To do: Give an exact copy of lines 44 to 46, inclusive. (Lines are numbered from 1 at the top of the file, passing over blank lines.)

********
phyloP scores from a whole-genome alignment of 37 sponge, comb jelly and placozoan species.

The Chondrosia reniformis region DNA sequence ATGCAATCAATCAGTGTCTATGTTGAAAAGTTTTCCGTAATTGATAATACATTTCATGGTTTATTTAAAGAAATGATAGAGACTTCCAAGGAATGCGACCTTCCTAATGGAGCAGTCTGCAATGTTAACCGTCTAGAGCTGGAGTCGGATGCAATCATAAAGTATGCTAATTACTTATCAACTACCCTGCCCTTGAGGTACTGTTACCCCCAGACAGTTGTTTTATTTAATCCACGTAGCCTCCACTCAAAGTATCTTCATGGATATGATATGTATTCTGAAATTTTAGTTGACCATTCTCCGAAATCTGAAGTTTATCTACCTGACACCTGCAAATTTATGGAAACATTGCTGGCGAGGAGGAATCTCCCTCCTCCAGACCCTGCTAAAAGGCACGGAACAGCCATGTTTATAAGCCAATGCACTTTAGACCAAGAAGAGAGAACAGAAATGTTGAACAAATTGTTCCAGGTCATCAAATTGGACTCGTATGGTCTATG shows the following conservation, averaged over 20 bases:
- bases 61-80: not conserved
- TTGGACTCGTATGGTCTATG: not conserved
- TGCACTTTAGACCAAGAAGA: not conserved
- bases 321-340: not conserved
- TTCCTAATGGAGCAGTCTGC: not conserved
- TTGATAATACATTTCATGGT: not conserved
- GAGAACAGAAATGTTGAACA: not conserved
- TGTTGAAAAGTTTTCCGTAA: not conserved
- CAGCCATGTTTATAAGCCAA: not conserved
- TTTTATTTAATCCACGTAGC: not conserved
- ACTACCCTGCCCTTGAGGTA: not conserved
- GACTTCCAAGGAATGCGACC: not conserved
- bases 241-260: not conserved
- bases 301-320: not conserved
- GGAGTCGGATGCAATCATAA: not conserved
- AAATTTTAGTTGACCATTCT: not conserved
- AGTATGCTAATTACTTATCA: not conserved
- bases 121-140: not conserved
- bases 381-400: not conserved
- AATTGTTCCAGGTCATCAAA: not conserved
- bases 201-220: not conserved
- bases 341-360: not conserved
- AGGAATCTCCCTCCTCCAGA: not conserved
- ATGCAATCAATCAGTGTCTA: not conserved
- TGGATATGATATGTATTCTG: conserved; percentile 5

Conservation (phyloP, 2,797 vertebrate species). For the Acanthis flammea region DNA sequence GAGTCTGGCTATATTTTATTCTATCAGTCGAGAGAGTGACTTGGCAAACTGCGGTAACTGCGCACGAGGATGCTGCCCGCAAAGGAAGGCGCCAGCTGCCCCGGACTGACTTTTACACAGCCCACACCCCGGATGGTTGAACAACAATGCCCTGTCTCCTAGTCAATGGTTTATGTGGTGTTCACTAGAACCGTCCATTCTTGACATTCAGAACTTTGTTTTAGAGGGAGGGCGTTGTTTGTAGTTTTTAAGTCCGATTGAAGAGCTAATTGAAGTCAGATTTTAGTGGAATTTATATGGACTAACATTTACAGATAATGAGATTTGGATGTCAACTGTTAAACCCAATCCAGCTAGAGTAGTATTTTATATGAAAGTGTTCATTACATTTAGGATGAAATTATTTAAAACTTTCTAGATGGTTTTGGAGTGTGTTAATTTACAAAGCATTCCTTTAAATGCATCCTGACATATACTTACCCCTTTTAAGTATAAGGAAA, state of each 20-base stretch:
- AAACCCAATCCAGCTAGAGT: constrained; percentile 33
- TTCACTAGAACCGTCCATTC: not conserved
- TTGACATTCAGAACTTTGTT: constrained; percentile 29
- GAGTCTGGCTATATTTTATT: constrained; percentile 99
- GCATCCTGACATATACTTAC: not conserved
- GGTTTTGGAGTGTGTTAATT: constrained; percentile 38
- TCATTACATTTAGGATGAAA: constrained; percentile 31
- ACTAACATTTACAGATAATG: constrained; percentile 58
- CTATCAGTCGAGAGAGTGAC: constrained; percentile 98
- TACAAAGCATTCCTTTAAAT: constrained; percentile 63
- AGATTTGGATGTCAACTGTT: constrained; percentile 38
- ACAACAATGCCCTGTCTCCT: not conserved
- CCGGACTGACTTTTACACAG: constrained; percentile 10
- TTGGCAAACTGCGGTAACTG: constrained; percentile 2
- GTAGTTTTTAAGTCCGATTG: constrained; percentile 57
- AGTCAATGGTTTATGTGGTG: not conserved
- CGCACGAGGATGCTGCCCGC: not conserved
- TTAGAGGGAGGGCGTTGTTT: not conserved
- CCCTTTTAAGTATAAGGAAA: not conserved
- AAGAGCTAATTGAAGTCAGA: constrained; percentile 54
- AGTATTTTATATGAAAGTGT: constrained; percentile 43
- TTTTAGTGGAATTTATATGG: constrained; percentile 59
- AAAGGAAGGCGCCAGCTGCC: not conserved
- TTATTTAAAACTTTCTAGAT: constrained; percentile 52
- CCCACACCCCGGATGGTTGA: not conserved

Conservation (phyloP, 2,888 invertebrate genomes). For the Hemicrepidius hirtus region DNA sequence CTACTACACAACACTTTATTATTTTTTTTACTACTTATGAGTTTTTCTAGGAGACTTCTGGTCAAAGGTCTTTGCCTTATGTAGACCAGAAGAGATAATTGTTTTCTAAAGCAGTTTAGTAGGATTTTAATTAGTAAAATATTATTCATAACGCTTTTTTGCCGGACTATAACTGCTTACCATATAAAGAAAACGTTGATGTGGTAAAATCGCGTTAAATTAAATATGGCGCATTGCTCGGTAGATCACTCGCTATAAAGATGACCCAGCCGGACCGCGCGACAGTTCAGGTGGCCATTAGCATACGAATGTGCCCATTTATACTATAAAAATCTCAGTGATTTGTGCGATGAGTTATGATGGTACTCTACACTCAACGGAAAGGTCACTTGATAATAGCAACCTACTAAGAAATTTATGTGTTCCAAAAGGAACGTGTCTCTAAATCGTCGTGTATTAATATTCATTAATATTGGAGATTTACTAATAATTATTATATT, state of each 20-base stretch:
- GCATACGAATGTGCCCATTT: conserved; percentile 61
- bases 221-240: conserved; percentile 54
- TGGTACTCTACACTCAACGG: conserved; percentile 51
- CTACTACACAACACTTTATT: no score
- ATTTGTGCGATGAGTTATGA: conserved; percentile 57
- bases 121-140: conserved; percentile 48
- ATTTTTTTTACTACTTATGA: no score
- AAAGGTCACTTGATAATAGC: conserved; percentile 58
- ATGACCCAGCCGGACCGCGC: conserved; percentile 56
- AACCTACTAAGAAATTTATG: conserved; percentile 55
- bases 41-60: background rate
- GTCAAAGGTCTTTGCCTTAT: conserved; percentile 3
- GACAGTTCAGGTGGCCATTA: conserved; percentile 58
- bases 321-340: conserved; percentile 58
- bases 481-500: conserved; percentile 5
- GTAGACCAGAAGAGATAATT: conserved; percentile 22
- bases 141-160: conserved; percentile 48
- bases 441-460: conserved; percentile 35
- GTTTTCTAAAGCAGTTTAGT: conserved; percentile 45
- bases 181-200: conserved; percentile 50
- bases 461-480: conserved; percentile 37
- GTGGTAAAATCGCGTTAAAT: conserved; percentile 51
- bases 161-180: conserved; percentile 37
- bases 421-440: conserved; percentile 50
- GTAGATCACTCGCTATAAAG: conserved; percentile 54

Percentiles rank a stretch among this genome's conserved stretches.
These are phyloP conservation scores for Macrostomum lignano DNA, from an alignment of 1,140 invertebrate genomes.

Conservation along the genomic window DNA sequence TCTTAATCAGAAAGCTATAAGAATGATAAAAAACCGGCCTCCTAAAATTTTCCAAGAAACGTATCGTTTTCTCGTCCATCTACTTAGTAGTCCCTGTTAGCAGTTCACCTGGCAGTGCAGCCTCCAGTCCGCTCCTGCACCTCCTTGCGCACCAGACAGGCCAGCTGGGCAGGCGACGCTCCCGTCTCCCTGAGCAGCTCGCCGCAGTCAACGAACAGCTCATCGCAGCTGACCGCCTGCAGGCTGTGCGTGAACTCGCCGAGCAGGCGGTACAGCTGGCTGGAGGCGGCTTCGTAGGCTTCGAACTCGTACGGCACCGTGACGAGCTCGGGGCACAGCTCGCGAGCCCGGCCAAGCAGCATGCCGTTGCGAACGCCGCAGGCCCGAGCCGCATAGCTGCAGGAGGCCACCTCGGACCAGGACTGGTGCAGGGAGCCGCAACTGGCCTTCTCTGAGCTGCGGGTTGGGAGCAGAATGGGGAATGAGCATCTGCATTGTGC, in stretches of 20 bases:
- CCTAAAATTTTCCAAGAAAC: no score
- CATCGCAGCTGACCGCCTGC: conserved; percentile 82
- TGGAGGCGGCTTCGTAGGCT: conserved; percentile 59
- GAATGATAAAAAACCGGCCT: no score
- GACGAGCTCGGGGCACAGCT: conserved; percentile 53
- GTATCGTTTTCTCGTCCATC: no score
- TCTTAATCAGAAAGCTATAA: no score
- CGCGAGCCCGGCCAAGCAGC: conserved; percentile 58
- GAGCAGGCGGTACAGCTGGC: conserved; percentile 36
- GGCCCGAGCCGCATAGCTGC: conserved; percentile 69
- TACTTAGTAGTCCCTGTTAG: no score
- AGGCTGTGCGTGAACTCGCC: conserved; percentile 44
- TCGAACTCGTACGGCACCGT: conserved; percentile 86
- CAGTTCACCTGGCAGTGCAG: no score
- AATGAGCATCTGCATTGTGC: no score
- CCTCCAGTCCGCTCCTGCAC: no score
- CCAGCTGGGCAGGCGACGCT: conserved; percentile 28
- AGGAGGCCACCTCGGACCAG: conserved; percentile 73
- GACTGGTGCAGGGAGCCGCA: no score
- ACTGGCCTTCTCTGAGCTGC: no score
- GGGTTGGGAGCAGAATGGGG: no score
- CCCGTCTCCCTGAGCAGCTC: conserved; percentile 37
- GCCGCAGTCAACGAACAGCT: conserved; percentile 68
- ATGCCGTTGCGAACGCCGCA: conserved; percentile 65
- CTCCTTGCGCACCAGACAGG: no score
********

- AGTCAATGGTTTATGTGGTG: not conserved
- CGCACGAGGATGCTGCCCGC: not conserved
- TTAGAGGGAGGGCGTTGTTT: not conserved